Monday Morning Wake-Up Call (If not now, when?)

About a week into quarantine, my husband and I were sitting on the couch when he turned his computer screen to show me an article he was reading. There was a picture of a cute dog, and a headline that suggested walking a dog was the best way to stay sane in these decidedly insane times. I rolled my eyes and took to Instagram to ridicule him for trying to use a global-health crisis to further his long-standing campaign to bring a pet into our lives. Three days later, we brought home a four-month-old puppy. His name is Barry.

While that might seem impulsive, my husband has been angling for a dog for roughly eight years—almost the entire time we’ve been together. He regularly sends me pictures of happy-looking dogs, volunteers to walk his family dogs even in the middle of Chicago winters, and has jumped at every opportunity to dogsit, an attempt to not only hang out with a four-legged companion, but also slowly convince me of how wonderful it would be to welcome a furry pal into our home. I, in turn, have given him lots of reasons for why a dog hasn’t made sense for us: We work a lot, we travel a lot (for business and pleasure), we like going out with our friends for dinner and drinks. In short, I valued the freedom and flexibility we enjoyed as a childless couple in a big city, and I worried that a dog would rob us of that lifestyle before I was ready.

The fact that dogs will be dogs has continually helped my case. Every instance of a puppy visitor peeing on our brand-new bedroom rug, eating the bread I just baked after snatching it off the counter, or ripping apart a piece of Tupperware in an attempt to get at the leftovers inside felt like a point in my favor. A dog was just too much trouble. Then the coronavirus handily dismantled our lives…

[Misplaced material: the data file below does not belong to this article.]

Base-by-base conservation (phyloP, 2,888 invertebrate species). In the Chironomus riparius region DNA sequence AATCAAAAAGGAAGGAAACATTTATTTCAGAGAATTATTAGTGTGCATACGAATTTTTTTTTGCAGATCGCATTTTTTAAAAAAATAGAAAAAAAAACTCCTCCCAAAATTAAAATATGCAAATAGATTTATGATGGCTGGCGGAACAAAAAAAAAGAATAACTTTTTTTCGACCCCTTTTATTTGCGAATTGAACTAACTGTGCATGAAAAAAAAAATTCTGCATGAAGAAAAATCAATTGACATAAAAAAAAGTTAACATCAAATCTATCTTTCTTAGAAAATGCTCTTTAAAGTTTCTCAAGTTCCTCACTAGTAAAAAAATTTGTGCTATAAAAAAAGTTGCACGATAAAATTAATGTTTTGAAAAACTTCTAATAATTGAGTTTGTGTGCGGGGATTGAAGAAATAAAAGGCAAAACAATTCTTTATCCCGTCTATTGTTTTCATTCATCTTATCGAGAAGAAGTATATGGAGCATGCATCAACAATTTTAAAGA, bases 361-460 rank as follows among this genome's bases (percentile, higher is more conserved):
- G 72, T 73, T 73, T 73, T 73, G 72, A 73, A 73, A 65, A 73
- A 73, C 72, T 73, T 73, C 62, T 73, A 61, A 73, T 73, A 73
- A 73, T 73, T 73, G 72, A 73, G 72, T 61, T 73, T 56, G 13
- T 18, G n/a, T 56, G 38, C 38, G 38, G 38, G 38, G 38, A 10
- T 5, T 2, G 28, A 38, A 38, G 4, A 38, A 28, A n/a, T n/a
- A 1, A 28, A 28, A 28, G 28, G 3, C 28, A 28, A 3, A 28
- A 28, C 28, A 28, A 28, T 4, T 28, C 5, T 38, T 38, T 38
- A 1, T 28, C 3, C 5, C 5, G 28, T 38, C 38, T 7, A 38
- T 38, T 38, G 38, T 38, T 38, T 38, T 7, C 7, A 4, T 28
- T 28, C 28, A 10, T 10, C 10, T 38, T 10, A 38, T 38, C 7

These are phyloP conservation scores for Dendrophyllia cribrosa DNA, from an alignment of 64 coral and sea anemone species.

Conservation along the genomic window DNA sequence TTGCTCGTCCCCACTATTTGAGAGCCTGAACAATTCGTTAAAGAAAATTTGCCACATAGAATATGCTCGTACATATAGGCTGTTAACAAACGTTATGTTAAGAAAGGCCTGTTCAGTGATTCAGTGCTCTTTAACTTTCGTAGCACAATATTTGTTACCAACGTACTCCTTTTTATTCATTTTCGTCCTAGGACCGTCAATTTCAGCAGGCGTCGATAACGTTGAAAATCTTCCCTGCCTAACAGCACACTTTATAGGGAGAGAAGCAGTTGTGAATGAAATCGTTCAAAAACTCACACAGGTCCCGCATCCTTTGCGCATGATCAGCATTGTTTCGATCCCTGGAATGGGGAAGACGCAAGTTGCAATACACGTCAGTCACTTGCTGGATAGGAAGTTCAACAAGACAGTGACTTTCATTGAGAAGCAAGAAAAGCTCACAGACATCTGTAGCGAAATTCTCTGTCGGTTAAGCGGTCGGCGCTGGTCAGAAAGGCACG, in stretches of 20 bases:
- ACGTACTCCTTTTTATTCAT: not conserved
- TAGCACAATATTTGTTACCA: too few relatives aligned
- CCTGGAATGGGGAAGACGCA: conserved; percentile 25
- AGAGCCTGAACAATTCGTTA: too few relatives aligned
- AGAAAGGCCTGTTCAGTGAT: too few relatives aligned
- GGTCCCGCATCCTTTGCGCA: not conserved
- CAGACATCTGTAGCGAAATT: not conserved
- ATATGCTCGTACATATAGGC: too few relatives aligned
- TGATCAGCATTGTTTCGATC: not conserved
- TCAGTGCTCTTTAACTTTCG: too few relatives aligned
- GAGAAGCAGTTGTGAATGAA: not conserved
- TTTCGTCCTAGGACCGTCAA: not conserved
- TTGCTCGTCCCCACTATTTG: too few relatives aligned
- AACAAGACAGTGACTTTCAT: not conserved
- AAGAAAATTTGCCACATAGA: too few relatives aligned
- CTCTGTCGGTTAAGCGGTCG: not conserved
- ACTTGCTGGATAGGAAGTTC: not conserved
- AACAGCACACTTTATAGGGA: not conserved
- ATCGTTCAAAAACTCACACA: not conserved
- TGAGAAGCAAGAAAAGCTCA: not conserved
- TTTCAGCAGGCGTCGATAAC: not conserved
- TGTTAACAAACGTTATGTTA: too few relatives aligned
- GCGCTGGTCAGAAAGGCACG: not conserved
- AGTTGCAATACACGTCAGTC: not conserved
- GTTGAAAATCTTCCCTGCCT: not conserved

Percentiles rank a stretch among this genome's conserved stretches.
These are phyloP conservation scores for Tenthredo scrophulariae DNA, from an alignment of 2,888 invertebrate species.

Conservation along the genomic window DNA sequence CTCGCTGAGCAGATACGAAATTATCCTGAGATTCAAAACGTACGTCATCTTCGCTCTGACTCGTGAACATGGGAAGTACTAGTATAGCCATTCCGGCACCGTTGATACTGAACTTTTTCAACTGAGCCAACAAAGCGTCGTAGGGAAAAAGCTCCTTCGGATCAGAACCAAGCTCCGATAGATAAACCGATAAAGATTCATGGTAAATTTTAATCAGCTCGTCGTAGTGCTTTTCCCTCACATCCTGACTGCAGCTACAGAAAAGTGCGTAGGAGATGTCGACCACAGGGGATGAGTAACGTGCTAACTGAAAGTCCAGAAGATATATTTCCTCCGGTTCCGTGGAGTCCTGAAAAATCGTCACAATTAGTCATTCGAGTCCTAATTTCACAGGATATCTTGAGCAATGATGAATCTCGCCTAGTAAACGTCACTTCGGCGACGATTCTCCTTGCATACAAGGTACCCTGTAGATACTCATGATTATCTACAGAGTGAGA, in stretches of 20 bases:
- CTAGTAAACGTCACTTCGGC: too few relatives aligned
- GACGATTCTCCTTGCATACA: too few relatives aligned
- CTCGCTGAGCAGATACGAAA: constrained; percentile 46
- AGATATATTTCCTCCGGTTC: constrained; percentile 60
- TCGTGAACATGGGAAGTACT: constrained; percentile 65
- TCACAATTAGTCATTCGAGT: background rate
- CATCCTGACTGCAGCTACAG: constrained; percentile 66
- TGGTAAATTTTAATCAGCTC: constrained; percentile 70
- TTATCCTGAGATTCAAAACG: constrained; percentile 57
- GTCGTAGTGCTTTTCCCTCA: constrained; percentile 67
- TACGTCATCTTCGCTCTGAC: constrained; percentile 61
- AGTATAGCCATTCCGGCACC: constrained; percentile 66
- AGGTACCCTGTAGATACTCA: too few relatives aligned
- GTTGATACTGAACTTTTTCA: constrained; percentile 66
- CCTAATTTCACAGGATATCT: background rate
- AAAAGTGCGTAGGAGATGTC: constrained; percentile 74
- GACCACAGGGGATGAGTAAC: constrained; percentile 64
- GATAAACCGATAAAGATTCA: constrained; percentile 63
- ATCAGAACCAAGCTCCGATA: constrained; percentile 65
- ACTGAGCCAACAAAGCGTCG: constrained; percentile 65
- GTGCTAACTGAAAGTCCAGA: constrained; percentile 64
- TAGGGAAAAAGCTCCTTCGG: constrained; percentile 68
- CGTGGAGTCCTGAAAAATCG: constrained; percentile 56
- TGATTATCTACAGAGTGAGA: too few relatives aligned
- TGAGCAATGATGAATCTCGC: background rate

My experience so far suggests that there’s probably something to that idea. While housebreaking was hard, and it certainly isn’t ideal when Barry decides to bark for more attention while I attempt to have a series of Zoom meetings, our puppy is making us unreasonably happy. During a lengthy period of sadness and uncertainty, it has been cathartic to laugh at the random things Barry has decided to be afraid of—black plastic bags, parked bicycles, large trucks, the back alley, and stacks of cardboard boxes, to name just a few. And our walks provide a sense of purpose and structure. Having a new puppy has also helped us forge stronger connections with our friends and family—giving us all something to DM, call, FaceTime, and text about other than illness and angst.Barry has given us the invaluable gifts of levity and joy during this extraordinarily miserable crisis. I’m not really sure how we’ll repay him, but we’ve got lots of time, right here at home, to figure it out.

~ Gillian B. White, from “I Got a Pandemic Puppy, and You Can Too” (The Atlantic · April 11, 2020)

 


Photo Source: (via Newthom)

“It was just a good day.”


Notes:

TGIF: Who picked who?


Don’t miss Nick and Emerson’s Instagram site.

Saturday Morning (Low of 19° F)


Photo: (via Your Eyes Blaze Out)

T.G.I.F.: It’s been a long week!


Photo: via poppins-me

Easter House Guest.

I just don’t know 🙂 … (Backstory here)

Saturday Morning


Photo: Shutterstock via Newthom

T.G.I.F.: It’s been a long week


Photo: Pentti Sammallahti. Varanasi, India. 1999 (via Newthom)

Monday Morning Wake-Up Call


Source: imgur.com

I need one

Have a dog, or get one, or borrow one….When you’ve been deep in your head for a while, it’s important to touch something warm and alive, something mortal….While the dogs sniff a single blade of grass for two minutes, I find myself looking around. I notice a raptor overhead, an interesting human face, an overheard conversation, something discarded or forgotten in the grass. Be here for the writing life and be here for the real life. Each needs the other.

– Chelsey Johnson, from “Chelsey Johnson Recommends” in Poets & Writers (May 10, 2018)

 


Photo: via Newthom

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